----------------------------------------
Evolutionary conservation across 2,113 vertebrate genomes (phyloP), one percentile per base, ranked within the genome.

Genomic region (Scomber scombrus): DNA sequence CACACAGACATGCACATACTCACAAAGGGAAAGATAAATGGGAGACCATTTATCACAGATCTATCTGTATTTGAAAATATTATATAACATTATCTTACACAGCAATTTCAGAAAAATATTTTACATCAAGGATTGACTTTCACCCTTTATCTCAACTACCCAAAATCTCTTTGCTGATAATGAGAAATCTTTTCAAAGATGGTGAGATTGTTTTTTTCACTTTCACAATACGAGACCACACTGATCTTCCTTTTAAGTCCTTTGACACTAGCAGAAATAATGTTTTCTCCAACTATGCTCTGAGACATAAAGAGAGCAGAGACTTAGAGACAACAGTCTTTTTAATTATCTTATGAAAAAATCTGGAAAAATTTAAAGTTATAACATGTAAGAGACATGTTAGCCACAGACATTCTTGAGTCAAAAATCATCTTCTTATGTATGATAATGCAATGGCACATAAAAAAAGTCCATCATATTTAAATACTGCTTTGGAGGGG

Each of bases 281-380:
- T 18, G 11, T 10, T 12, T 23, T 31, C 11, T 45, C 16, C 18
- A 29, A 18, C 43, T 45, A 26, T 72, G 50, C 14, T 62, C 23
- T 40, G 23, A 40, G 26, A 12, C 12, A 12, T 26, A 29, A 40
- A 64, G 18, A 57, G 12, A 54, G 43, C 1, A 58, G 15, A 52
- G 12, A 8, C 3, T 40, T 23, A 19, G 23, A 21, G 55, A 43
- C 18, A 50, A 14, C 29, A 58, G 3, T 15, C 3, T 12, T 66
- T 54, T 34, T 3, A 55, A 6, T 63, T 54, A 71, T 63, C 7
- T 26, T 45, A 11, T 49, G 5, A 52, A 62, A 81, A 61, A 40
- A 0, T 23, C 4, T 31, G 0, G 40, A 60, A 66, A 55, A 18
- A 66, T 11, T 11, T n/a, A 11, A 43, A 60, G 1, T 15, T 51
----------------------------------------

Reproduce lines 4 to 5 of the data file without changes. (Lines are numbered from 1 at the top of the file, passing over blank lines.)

- T 18, G 11, T 10, T 12, T 23, T 31, C 11, T 45, C 16, C 18
- A 29, A 18, C 43, T 45, A 26, T 72, G 50, C 14, T 62, C 23